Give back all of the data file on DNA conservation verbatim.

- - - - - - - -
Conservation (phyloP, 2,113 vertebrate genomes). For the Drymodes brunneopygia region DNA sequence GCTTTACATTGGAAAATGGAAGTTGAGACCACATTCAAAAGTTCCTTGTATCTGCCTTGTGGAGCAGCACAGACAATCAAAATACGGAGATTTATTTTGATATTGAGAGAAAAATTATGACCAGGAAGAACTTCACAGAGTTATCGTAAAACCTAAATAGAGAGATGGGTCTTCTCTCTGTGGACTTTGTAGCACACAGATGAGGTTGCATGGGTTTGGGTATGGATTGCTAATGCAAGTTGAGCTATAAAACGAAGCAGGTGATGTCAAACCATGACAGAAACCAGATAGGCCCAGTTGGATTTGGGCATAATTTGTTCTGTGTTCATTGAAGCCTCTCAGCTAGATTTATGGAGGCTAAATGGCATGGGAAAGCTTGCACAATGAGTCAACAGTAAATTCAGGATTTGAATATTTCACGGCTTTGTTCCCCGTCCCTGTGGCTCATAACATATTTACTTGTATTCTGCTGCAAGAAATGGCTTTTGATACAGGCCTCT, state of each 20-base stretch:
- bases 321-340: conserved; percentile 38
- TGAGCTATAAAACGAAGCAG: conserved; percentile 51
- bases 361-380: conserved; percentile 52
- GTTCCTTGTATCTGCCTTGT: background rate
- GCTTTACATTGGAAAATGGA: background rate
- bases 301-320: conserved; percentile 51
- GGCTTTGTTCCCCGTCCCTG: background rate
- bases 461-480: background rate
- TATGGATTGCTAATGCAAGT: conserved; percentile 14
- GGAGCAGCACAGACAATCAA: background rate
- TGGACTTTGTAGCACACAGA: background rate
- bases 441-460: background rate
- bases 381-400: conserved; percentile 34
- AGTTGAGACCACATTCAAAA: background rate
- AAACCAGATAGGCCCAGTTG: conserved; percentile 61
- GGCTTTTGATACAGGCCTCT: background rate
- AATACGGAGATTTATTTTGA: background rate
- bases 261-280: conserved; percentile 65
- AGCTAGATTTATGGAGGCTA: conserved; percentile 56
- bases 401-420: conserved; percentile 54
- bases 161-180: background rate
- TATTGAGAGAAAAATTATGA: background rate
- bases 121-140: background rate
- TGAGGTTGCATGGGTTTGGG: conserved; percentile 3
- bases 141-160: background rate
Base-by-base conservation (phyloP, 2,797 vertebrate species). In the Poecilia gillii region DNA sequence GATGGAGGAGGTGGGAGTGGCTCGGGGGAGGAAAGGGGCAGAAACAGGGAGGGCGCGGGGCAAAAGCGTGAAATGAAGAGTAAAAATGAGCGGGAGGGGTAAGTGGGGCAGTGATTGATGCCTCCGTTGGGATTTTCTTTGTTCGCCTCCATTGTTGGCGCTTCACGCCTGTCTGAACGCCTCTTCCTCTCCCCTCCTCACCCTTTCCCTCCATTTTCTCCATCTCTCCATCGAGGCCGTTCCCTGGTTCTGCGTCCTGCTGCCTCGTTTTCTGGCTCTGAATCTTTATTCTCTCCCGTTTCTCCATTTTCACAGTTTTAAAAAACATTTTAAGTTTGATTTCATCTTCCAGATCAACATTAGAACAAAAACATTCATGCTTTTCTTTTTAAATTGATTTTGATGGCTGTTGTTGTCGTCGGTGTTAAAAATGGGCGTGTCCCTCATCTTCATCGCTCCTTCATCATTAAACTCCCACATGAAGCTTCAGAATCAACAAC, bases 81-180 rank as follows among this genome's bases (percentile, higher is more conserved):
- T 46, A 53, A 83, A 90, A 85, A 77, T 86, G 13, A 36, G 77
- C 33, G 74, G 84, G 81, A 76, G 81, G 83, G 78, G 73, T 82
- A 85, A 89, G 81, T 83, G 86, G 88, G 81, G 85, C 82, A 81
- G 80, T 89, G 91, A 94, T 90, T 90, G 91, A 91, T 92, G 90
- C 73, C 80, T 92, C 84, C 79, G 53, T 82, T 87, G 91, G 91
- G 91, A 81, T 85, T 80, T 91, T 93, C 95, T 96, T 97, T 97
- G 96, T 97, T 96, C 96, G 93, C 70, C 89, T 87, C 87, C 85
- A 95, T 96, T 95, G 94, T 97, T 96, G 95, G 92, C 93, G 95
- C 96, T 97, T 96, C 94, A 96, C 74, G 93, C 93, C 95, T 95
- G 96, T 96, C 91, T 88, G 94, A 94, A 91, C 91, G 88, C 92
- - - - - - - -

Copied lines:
Conservation (phyloP, 2,113 vertebrate genomes). For the Drymodes brunneopygia region DNA sequence GCTTTACATTGGAAAATGGAAGTTGAGACCACATTCAAAAGTTCCTTGTATCTGCCTTGTGGAGCAGCACAGACAATCAAAATACGGAGATTTATTTTGATATTGAGAGAAAAATTATGACCAGGAAGAACTTCACAGAGTTATCGTAAAACCTAAATAGAGAGATGGGTCTTCTCTCTGTGGACTTTGTAGCACACAGATGAGGTTGCATGGGTTTGGGTATGGATTGCTAATGCAAGTTGAGCTATAAAACGAAGCAGGTGATGTCAAACCATGACAGAAACCAGATAGGCCCAGTTGGATTTGGGCATAATTTGTTCTGTGTTCATTGAAGCCTCTCAGCTAGATTTATGGAGGCTAAATGGCATGGGAAAGCTTGCACAATGAGTCAACAGTAAATTCAGGATTTGAATATTTCACGGCTTTGTTCCCCGTCCCTGTGGCTCATAACATATTTACTTGTATTCTGCTGCAAGAAATGGCTTTTGATACAGGCCTCT, state of each 20-base stretch:
- bases 321-340: conserved; percentile 38
- TGAGCTATAAAACGAAGCAG: conserved; percentile 51
- bases 361-380: conserved; percentile 52
- GTTCCTTGTATCTGCCTTGT: background rate
- GCTTTACATTGGAAAATGGA: background rate
- bases 301-320: conserved; percentile 51
- GGCTTTGTTCCCCGTCCCTG: background rate
- bases 461-480: background rate
- TATGGATTGCTAATGCAAGT: conserved; percentile 14
- GGAGCAGCACAGACAATCAA: background rate
- TGGACTTTGTAGCACACAGA: background rate
- bases 441-460: background rate
- bases 381-400: conserved; percentile 34
- AGTTGAGACCACATTCAAAA: background rate
- AAACCAGATAGGCCCAGTTG: conserved; percentile 61
- GGCTTTTGATACAGGCCTCT: background rate
- AATACGGAGATTTATTTTGA: background rate
- bases 261-280: conserved; percentile 65
- AGCTAGATTTATGGAGGCTA: conserved; percentile 56
- bases 401-420: conserved; percentile 54
- bases 161-180: background rate
- TATTGAGAGAAAAATTATGA: background rate
- bases 121-140: background rate
- TGAGGTTGCATGGGTTTGGG: conserved; percentile 3
- bases 141-160: background rate
Base-by-base conservation (phyloP, 2,797 vertebrate species). In the Poecilia gillii region DNA sequence GATGGAGGAGGTGGGAGTGGCTCGGGGGAGGAAAGGGGCAGAAACAGGGAGGGCGCGGGGCAAAAGCGTGAAATGAAGAGTAAAAATGAGCGGGAGGGGTAAGTGGGGCAGTGATTGATGCCTCCGTTGGGATTTTCTTTGTTCGCCTCCATTGTTGGCGCTTCACGCCTGTCTGAACGCCTCTTCCTCTCCCCTCCTCACCCTTTCCCTCCATTTTCTCCATCTCTCCATCGAGGCCGTTCCCTGGTTCTGCGTCCTGCTGCCTCGTTTTCTGGCTCTGAATCTTTATTCTCTCCCGTTTCTCCATTTTCACAGTTTTAAAAAACATTTTAAGTTTGATTTCATCTTCCAGATCAACATTAGAACAAAAACATTCATGCTTTTCTTTTTAAATTGATTTTGATGGCTGTTGTTGTCGTCGGTGTTAAAAATGGGCGTGTCCCTCATCTTCATCGCTCCTTCATCATTAAACTCCCACATGAAGCTTCAGAATCAACAAC, bases 81-180 rank as follows among this genome's bases (percentile, higher is more conserved):
- T 46, A 53, A 83, A 90, A 85, A 77, T 86, G 13, A 36, G 77
- C 33, G 74, G 84, G 81, A 76, G 81, G 83, G 78, G 73, T 82
- A 85, A 89, G 81, T 83, G 86, G 88, G 81, G 85, C 82, A 81
- G 80, T 89, G 91, A 94, T 90, T 90, G 91, A 91, T 92, G 90
- C 73, C 80, T 92, C 84, C 79, G 53, T 82, T 87, G 91, G 91
- G 91, A 81, T 85, T 80, T 91, T 93, C 95, T 96, T 97, T 97
- G 96, T 97, T 96, C 96, G 93, C 70, C 89, T 87, C 87, C 85
- A 95, T 96, T 95, G 94, T 97, T 96, G 95, G 92, C 93, G 95
- C 96, T 97, T 96, C 94, A 96, C 74, G 93, C 93, C 95, T 95
- G 96, T 96, C 91, T 88, G 94, A 94, A 91, C 91, G 88, C 92